More than seven months after claims of fraudulent elections sparked an undemocratic coup that led to the ouster of Bolivian President Evo Morales, the New York Times late Sunday reported on new research showing the U.S.-led Organization of American States used flawed data and analysis to support its widely cited contention the voting was rigged.
“It was clear from the start, but now even the NYT is admitting: what happened in Bolivia was nothing short of a coup by the U.S. and its OAS puppet, deposing one of the most successful democratically elected leaders in modern Latin American history,” tweeted journalist Glenn Greenwald in response to the Times reporting.
It was a coup.— Progressive International (@ProgIntl) June 8, 2020
It was — then as now — clearly a coup.
The @ProgIntl was founded to break the myths and counter the misinformation that has justified right-wing regime change around the world.https://t.co/SzXEEHefxy
As Common Dreams reported in November, U.S. officials cited the OAS report on the election as a justification for backing the coup that deposed Morales, the left-wing Indigenous former president.
Despite reporting from the Center for Economic and Policy Research (CEPR) casting doubt on those claims within 24 hours of the OAS making them, the Times only covered the problems with the U.S.-dominated organization’s analysis after a study (pdf) from three independent researchers found the same results.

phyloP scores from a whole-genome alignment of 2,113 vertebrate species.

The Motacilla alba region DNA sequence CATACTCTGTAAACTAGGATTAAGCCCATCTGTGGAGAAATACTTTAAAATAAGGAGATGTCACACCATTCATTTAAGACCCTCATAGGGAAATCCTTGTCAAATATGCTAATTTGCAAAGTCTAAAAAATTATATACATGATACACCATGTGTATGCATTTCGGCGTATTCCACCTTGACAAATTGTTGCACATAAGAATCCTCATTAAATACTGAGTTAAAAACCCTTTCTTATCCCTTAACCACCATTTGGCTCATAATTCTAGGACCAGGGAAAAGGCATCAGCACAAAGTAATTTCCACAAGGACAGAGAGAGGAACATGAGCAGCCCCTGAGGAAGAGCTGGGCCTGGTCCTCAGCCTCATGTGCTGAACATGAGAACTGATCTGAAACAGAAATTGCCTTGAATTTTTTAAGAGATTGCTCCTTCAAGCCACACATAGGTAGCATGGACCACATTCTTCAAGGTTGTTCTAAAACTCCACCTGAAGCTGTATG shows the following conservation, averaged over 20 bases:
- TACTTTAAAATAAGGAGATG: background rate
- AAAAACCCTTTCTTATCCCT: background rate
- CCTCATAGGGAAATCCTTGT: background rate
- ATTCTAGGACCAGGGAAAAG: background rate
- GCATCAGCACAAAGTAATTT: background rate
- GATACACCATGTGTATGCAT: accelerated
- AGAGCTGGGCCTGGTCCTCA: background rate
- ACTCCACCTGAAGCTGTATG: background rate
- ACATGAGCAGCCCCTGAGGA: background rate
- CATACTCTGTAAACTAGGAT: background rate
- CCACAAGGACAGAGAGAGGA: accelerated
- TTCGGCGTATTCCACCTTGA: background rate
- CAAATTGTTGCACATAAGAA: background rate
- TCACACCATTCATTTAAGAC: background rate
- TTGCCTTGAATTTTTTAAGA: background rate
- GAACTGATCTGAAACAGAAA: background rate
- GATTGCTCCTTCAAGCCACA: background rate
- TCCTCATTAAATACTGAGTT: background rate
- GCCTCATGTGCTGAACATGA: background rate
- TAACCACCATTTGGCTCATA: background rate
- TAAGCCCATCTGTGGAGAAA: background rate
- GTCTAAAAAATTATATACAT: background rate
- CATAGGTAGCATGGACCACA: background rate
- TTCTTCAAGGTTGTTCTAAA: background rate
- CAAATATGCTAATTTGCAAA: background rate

Nice to see the @nytimes, 8 months after the fact, recognize that @ceprdc was right about the @OAS_official bogus claims of an “inexplicable” trend change in Bolivia's 2019 election. It took us less than 24 hours to figure it out though. https://t.co/Jt5g3Woxhp pic.twitter.com/CaM7MZgbQw— Jake Johnston (@JakobJohnston) June 7, 2020
As the Times reported Monday:
The authors of the new study said they were unable to replicate the O.A.S.’s findings using its likely techniques. They said a sudden change in the trend appeared only when they excluded results from the manually processed, late-reporting polling booths.
This suggests that the organization used an incorrect data set to reach its conclusion, the researchers said. The difference is significant: the 1,500 excluded late-reporting booths account for the bulk of the final votes that the O.A.S. statistical analysis claims are suspicious.
In a statement, CEPR research associate Jake Johnston said that the OAS “continued to repeat its false assertions for many months with little to no pushback or accountability” despite his organization’s finding to the contrary.
“For those paying close attention to the 2019 election, there was never any doubt that the OAS’ claims of fraud were bogus,” said Johnston.
Since the coup, the human rights situation in the Latin American country has gone from bad to worse as the government of far-right interim president Jeanine Áñez has rolled back reforms put in place by Morales, opened the country’s resources to private exploitation, and delayed scheduled elections under the pretext of public health due to the coronavirus outbreak.
“The OAS bears responsibility for the significant deterioration of the human rights situation in Bolivia since Morales’ ouster,” said CEPR co-director Mark Weisbrot.
Weisbrot warned that if the OAS and its leadership is “allowed to get away with such politically driven falsification of their electoral observation results again, this threatens not only Bolivian democracy but the democracy of any country where the OAS may be involved in elections in the future.”
THIS ARTICLE ORIGINALLY POSTED HERE.